the midwife`s journal < contents

6. the challenge
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The woman challenged me to enable her to plan a homebirth. She came to me knowing well what she was asking. She knew that no hospital in our area would permit her access to a birth centre or midwife care program.

I was conscious of my own doubts. I had no way of knowing if this particular woman could give birth normally - if I needed that information prior to accepting someone into my care I would be out of business. I offered what seemed to me another option - being under my care in hospital, working with an obstetrician who had experience with vaginal birth after caesarean (VBAC). But the woman was determined to avoid hospital if she possibly could. The memory of her previous experience which involved a long labour and caesar for obstruction, only two years ago, was strong in her mind.

Some of my peers, independent midwives, have had more experience with VBAC than I. Some seem to say that VBAC at home is a reasonable option. Others are adamant that the woman should be in the hospital. I went back to the Definition of the midwife and our Code of Practice. I had to work from first principles. The Definition says " [Midwife] care includes detection of abnormal conditions , the procurement of medical assistance " A previous caesarean birth is an "at risk" factor- an obstetric complication- according to the Consulative Council on Obstetric and Paediatric Mortality and Morbidity in Victoria. Was I being responsible in accepting responsibility for the care of this woman who is planning homebirth?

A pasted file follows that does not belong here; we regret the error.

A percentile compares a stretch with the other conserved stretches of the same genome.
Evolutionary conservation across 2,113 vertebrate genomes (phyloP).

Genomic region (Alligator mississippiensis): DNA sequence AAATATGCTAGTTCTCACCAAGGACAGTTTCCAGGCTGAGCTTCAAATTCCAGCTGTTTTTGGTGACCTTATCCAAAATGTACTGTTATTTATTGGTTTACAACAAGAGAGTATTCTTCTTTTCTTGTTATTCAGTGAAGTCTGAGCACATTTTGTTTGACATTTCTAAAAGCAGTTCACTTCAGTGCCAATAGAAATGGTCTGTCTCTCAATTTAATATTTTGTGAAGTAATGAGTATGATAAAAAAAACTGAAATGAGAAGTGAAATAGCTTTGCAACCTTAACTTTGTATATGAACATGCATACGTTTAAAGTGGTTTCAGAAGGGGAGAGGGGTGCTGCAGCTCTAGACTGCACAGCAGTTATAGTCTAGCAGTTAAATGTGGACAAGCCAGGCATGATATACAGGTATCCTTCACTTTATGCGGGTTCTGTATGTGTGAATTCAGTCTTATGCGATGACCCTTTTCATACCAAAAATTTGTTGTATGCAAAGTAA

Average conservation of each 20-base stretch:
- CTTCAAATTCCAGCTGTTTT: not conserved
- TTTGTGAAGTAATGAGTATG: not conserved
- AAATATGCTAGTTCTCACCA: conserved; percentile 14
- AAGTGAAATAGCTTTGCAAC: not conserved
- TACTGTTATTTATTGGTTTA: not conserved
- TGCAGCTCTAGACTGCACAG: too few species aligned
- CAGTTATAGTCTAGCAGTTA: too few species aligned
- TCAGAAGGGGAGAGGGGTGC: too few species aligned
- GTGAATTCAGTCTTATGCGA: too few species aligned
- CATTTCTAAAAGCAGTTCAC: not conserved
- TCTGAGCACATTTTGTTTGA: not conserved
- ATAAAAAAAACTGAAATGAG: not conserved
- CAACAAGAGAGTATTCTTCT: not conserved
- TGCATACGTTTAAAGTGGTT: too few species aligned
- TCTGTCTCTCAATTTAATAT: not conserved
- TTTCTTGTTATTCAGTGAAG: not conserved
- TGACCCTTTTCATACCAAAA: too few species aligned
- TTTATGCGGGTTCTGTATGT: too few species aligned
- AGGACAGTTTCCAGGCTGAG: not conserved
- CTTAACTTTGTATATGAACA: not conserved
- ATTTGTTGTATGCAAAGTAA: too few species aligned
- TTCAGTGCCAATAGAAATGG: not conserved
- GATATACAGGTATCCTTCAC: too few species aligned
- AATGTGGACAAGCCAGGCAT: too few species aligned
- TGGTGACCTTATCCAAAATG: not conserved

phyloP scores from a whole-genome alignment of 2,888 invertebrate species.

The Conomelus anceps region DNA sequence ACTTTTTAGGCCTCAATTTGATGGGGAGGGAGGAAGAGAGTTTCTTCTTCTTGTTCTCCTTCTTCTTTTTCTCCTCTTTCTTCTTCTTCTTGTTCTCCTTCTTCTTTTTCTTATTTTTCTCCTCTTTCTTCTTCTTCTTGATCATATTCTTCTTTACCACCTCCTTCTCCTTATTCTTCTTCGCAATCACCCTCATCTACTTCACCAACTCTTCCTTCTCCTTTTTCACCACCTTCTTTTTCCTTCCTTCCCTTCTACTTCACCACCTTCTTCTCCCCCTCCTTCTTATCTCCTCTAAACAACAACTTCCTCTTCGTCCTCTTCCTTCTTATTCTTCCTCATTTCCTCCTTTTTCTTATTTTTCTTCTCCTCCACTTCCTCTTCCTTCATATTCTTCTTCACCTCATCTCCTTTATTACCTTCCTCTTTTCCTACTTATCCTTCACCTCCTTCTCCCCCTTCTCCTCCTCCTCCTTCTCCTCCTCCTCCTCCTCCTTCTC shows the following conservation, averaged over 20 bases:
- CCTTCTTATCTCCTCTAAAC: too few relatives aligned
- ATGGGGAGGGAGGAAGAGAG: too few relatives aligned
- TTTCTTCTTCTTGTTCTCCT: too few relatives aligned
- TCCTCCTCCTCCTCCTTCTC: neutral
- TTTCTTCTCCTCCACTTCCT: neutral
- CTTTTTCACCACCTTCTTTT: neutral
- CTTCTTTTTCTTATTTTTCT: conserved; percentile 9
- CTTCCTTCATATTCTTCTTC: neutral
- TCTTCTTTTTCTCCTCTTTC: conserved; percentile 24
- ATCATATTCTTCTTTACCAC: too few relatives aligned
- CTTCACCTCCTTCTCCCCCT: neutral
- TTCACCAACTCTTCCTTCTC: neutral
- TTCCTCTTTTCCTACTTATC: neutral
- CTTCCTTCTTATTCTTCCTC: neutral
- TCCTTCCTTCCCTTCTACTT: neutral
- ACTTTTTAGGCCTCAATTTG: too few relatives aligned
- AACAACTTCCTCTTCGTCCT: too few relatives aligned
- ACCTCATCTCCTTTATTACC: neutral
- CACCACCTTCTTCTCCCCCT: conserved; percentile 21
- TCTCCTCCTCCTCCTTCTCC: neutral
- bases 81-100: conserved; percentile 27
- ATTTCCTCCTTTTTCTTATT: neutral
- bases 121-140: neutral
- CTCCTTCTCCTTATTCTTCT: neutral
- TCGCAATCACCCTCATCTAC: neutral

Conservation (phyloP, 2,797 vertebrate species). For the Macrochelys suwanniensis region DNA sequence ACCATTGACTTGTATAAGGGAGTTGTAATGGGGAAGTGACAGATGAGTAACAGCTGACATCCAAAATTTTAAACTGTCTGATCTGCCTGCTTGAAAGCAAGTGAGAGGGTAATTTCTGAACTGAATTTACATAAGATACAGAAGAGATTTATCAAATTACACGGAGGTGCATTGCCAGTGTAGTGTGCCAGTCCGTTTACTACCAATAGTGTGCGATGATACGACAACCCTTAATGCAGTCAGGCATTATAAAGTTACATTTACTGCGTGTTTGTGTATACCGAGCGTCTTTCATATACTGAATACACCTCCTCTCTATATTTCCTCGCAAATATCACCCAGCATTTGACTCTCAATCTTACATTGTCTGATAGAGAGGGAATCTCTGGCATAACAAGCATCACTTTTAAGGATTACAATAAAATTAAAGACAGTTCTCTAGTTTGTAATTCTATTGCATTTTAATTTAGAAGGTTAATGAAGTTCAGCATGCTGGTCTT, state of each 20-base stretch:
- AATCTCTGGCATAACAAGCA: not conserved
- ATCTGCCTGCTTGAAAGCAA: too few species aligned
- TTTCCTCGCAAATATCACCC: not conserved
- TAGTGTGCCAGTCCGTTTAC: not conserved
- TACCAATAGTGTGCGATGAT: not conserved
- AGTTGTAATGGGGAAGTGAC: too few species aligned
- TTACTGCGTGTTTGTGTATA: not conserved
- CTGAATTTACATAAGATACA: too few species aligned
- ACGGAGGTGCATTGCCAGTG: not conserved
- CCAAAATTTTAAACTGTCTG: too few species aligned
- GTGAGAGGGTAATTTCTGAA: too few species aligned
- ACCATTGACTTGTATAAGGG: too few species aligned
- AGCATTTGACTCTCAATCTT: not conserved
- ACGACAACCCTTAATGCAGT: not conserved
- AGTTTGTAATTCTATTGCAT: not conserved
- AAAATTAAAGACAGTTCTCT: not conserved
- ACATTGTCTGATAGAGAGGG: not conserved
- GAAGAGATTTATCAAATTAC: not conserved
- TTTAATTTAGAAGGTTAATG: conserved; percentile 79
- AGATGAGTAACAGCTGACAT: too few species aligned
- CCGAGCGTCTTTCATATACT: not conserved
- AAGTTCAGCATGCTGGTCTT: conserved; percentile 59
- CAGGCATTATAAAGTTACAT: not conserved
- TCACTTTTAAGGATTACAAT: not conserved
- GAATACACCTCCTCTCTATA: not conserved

I know our Code of Practice well. I have participated in developing the Code, have written about it, reviewed it, and taught it to other midwives. I know that a planned VBAC at home would be a contentious question even among midwives. Homebirth is not supported at all by the obstetric profession in this country, even in the most uncomplicated cases. Midwives are supposed to work as nurses in hospitals, under the direction of a medical practitioner. Many of our medical colleagues see midwives' independence as a threat - they do not understand that midwifery is different from obstetrics. No doctor can provide midwifery care, and I certainly can't provide medical care. If a doctor is needed in any birthing situation my advice is that we go to hospital.

I agreed to provide care for the woman, to support her whether she accepted or rejected my advice. After all, if the woman and the midwife act in partnership, the woman's autonomy in decision-making, her knowing of what she needs, must be valued. I cannot say that I had a great deal of faith in the woman's ability to give birth, but I do have faith in her ability to know her own body. I know the limits of midwifery. I know that nature is not always kind, that birthing does not always follow the ideal course. I know that lives are saved by appropriate medical intervention by skilled surgeons.

As the months passed, and the woman and I met for prenatal checks we became more and more used to each other, and able to trust one another. Little facts from our pasts, irrelevant to anyone else, became significant to our partnership. The woman's little boy, a delightful and engaging child, became comfortable in my presence. This little boy, who had opened up the delights of motherhood to her, had obviously captured her total devotion. She wanted a positive experience for him.